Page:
New York City to in­ves­ti­gate sec­u­lar ed­u­ca­tion in the city’s Jewish schools


There was no science, no ge­og­ra­phy and no math past mul­ti­pli­ca­tion at the ul­tra-Ortho­dox Jewish school Chaim We­ber at­tended. And the only rea­son he ever heard of the Amer­i­can Revo­lu­tion was when a sev­enth-grade teacher in­tro­duced it as “story time.”

Naf­tuli Moster said he never learned the words “cell” or “mol­e­cule” at the ul­tra-Ortho­dox schools he at­tended, where sec­u­lar sub­jects were con­sid­ered “unim­por­tant or down­right go­ing against Ju­daism.”

Now young adults, the two yeshiva grad­u­ates echo com­plaints crit­ics have made for years about the rudi­men­tary level of sec­u­lar ed­u­ca­tion at pri­vate schools serv­ing New York’s Ha­sidic com­mu­ni­ties. Now, for the first time, the city Depart­ment of Ed­u­ca­tion is in­ves­ti­gat­ing more than three dozen of the schools to make sure their in­struc­tion is up to the most ba­sic stan­dards.

But even the ad­vo­cates who called for the in­ves­ti­ga­tion ques­tion whether the city will be able to pierce the close-knit, in­su­lar Ortho­dox com­mu­nity to force mean­ing­ful change.

“These schools have been op­er­at­ing for a very long time,” said We­ber, one of 52 for­mer stu­dents, par­ents or for­mer teach­ers who signed a let­ter re­quest­ing the in­ves­ti­ga­tion into 39 yeshivas. “They have kind of per­fected their method for pulling the wool over the eyes of author­i­ties.”

State law man­dates that the in­struc­tion in pri­vate schools must be at least sub­stan­tially equiv­a­lent to what can be found in the area’s public schools, and the lo­cal dis­trict, in this case New York City, is given the over­sight power.

Calls to sev­eral Brook­lyn yeshivas and mes­sages to com­mu­nity rep­re­sen­ta­tives were not re­turned. Mem­bers of the ul­tra-Ortho­dox Jewish com­mu­nity closely ad­here to tra­di­tion and tend to limit con­tact with out­siders.

The push for sec­u­lar ed­u­ca­tion at the yeshivas has been spear­headed by an or­ga­ni­za­tion called Young Ad­vo­cates for a Fair Ed­u­ca­tion. Moster, its ex­ec­u­tive di­rec­tor, grew up in a Ha­sidic fam­ily with 17 kids and be­came an ad­vo­cate for ed­u­ca­tion af­ter he en­rolled at the Col­lege of Staten Is­land and saw how far be­hind he was.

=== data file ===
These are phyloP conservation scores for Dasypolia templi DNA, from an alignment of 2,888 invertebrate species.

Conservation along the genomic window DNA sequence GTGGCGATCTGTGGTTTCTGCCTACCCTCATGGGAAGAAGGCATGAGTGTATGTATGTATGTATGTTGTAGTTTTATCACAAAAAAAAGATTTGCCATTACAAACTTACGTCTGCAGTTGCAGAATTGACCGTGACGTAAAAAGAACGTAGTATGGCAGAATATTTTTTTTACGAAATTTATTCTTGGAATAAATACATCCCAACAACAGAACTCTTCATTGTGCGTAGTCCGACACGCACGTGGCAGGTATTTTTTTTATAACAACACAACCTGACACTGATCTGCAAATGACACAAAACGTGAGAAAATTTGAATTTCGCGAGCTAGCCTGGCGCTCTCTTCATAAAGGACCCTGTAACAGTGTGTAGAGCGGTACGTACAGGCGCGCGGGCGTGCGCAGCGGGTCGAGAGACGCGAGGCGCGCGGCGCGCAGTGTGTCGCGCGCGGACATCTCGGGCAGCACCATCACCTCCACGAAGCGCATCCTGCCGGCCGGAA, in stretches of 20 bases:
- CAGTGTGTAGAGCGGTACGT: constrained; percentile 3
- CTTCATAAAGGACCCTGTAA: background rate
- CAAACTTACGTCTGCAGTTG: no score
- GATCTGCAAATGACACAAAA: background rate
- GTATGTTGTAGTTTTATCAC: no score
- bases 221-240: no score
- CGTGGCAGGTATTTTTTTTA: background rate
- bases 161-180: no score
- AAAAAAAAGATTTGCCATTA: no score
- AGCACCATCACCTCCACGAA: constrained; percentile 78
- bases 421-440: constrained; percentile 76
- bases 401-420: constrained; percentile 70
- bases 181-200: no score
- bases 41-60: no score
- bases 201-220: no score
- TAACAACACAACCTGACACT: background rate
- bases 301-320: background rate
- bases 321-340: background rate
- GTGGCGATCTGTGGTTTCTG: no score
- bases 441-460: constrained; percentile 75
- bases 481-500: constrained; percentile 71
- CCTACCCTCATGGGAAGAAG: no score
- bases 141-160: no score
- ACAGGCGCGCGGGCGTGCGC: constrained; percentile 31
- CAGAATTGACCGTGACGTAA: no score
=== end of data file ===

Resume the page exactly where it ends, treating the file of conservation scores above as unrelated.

“If we were to com­pare these schools to some of the worst per­form­ing schools in Amer­ica these would be worse,” Moster said. “We’re talk­ing about a school that sim­ply doesn’t teach the ba­sics.”

Yid­dish is the first lan­guage in many of New York City’s ul­tra­Ortho­dox homes and the lan­guage of in­struc­tion in their yeshivas.

Boys at the yeshivas re­ceive just six hours a week of in­struc­tion in English, math and other sec­u­lar sub­jects up to age 13, ac­cord­ing to the let­ter to city and New York state of­fi­cials re­quest­ing an in­ves­ti­ga­tion. Sec­u­lar ed­u­ca­tion stops at age 13 as boys de­vote them­selves full time to Jewish re­li­gious texts. Girls get more sec­u­lar school­ing be­cause they don’t study the Tal­mud.

Ad­vo­cates also fear that the city will be slow to act be­cause some elected of­fi­cials rely on ul­tra-Ortho­dox vot­ing blocs.

“They have po­lit­i­cal clout,” We­ber said. “I’m not very op­ti­mistic that this will change a lot but you’ve got to try.”

The at­tor­ney for Moster’s group, for­mer New York Civil Lib­er­ties Union ex­ec­u­tive di­rec­tor Nor­man Siegel, said he will file a law­suit if the in­ves­ti­ga­tion does not yield mean­ing­ful re­sults.


In this Sept. 20, 2013 file photo, chil­dren and adults cross a street in front of a school bus in Bor­ough Park, a neigh­bor­hood in the Brook­lyn bor­ough of New York that is home to many ul­tra-Ortho­dox Jewish fam­i­lies.

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